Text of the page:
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- Posts: 366
- Joined: Tue May 12, 2015 2:43 pm
- Location: Plumas Lake, CA
March 1st, 2014, 04:59 PM
by Chris Savage
Before using this code you should read and understand this topic and this topic. This example combines those into a single example where the 74HC165 inputs are read and then sent out to a 74HC595. However this example shows how to reduce the number of I/O lines required by the microcontroller from 6 down to 4 by sharing the CLK and Data lines. In order to realize this please look at the attached schematic diagram. Note that the CLK lines are shared by both shift registers and connected to the same I/O pin on the Propeller chip. The data lines are shared too, but because they operate in different directions the data pin from the 74HC165 has a series 1K resistor. The LATCH and LOAD lines still require their own I/O pin but the total count is 4 instead of 6 and you could easily have 32 inputs and 32 outputs using these same 4 I/O pins. As you can see in the photo below I had to move a few wires on the PPDB and add the 1K resistor.
In the previous combined example / demo no pins changes so the code was pretty easy to combine, however by sharing lines there is a consideration that requires us to make a simple code change to avoid conflicts on the I/O pins. The data lines connect to the Propeller chip P1, which needs to be an input to read from the 74HC165 but needs to be an output to write data to the 74HC595. So looking at the new code you'll notice the PRI methods for each shift register have one additional line of code added.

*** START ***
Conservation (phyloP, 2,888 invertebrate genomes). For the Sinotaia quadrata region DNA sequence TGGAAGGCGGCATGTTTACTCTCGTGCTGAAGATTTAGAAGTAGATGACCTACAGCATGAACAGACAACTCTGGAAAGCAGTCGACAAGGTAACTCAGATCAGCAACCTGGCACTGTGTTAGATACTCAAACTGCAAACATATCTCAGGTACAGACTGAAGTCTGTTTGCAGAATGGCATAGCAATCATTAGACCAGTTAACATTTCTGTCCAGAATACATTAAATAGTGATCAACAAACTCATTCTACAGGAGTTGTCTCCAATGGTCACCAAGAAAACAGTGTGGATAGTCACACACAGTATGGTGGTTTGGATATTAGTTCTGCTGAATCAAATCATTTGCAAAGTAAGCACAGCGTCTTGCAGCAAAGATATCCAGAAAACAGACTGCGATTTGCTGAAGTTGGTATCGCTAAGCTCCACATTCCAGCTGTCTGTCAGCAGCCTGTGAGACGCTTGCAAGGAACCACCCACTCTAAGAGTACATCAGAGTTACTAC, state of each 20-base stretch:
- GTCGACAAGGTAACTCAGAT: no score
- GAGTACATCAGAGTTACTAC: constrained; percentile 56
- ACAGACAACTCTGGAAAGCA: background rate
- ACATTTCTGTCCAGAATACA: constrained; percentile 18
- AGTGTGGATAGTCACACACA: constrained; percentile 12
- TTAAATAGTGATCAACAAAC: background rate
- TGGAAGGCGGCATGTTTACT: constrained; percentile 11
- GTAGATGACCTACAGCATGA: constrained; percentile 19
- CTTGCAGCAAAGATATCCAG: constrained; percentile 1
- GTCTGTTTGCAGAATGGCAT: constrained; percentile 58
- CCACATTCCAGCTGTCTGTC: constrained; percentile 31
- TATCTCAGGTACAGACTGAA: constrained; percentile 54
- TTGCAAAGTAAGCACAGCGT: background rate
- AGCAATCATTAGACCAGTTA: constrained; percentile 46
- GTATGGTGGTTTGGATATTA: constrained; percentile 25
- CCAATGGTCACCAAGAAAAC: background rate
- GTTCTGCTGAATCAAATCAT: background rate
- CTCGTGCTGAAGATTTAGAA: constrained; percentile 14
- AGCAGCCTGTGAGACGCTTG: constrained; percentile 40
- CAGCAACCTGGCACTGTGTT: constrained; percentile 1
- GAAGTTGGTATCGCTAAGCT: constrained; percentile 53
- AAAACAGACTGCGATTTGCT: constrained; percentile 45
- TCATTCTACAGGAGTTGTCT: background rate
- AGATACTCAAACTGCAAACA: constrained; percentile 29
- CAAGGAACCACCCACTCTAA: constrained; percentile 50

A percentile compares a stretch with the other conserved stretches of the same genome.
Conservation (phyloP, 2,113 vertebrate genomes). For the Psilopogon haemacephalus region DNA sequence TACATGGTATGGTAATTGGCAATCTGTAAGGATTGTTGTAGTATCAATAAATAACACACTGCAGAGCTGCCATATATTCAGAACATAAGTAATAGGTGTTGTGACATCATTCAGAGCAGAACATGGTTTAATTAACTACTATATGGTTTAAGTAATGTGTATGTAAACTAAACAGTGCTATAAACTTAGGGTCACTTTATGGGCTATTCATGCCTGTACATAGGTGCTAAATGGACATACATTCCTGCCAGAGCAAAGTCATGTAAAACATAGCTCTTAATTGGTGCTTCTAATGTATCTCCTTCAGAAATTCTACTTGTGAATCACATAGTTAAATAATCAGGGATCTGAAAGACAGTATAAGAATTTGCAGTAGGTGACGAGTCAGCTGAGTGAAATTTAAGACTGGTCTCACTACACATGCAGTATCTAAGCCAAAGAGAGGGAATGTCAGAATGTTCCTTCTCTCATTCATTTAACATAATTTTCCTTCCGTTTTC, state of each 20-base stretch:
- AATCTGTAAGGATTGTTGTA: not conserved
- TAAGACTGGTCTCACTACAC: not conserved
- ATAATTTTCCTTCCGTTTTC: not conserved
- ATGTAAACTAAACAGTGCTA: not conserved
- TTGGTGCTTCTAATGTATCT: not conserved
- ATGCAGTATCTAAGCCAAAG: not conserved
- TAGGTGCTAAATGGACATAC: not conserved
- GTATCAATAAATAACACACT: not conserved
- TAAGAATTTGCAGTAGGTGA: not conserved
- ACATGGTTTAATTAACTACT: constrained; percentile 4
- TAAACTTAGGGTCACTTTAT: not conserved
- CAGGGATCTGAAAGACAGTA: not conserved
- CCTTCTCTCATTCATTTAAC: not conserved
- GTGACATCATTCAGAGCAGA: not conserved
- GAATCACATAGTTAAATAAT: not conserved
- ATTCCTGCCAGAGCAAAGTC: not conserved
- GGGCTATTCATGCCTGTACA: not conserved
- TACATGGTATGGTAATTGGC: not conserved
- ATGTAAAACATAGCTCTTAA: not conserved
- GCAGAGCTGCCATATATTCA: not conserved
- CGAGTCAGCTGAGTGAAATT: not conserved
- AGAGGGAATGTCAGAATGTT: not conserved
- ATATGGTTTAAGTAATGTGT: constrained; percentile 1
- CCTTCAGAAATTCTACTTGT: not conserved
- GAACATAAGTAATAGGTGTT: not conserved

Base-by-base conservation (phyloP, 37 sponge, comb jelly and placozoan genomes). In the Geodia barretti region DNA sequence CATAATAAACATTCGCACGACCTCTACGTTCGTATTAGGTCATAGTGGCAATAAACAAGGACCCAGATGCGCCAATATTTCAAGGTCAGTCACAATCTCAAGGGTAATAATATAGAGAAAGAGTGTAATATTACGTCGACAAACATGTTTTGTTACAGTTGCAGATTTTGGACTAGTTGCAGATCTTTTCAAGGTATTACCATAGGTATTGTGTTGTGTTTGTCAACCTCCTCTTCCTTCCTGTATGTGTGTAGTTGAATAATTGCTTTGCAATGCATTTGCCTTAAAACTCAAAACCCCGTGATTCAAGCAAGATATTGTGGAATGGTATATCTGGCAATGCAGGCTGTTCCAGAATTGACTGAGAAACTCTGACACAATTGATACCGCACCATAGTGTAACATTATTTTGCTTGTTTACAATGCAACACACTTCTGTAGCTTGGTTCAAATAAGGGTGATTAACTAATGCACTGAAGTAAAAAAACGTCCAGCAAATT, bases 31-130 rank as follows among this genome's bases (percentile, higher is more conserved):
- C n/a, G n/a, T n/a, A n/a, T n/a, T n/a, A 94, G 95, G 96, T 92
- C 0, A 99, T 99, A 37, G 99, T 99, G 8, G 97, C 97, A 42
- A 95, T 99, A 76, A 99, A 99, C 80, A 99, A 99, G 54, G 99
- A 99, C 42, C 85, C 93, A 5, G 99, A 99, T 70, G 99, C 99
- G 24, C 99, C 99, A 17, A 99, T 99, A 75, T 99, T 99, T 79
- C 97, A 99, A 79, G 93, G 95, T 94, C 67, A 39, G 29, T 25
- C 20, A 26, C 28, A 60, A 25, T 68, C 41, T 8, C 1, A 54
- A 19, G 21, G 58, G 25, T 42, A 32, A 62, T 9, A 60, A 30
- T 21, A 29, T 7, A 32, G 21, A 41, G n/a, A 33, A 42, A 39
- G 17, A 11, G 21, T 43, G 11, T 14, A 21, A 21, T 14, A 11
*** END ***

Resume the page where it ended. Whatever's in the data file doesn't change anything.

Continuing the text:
In the writeHC595 method line 58 adds code to change the DATA pin to an output while in the readHC165 method line 73 adds code to change the DATA pin to an input. With these changes and the resistor on the 74HC165 data pin we can share the DATA line without any conflicts. If you're wondering the reason why the resistor on on the 74HC165 data line and not the 74HC595 it's because the 74HC595 data pin is an input, so there would never be a conflict with that pin no matter which direction the Propeller chip P1 pin in set to. The 74HC165 data pin is an output, so when the Propeller chip is writing data to the 74HC595 it would be fighting against the 74HC165 data pin. The resistor allows the 74HC165 to get data into the Propeller chip P1 when P1 is an input and is not affected by the 74HC595, while at the same time preventing contention when P1 is an output. Since P1 connects directly to the 74HC595 input pin the state of the 74HC165 pin won't interfere. I hope you find this useful.
Oh, I wanted to add one thing...while the data changes depending on the state of the inputs, I did want to show you what one cycle of the CLK, LOAD and LATCH pins looks like. As you can see below the LOAD line starts the cycle by copying the data from the inputs into the 74HC165 internal shift register. The 8 clock pulses send this data serially into the Propeller DATA pin and then the data is sent serially out to the 74HC595 as indicated by the small delay and the next 8 clock pulses (remember, in this example both devices share the CLK and DATA lines). At this point the LATCH line is brought high storing the 8 bits from the 74HC595 shift register to the 8-bit parallel outputs, completing the cycle.
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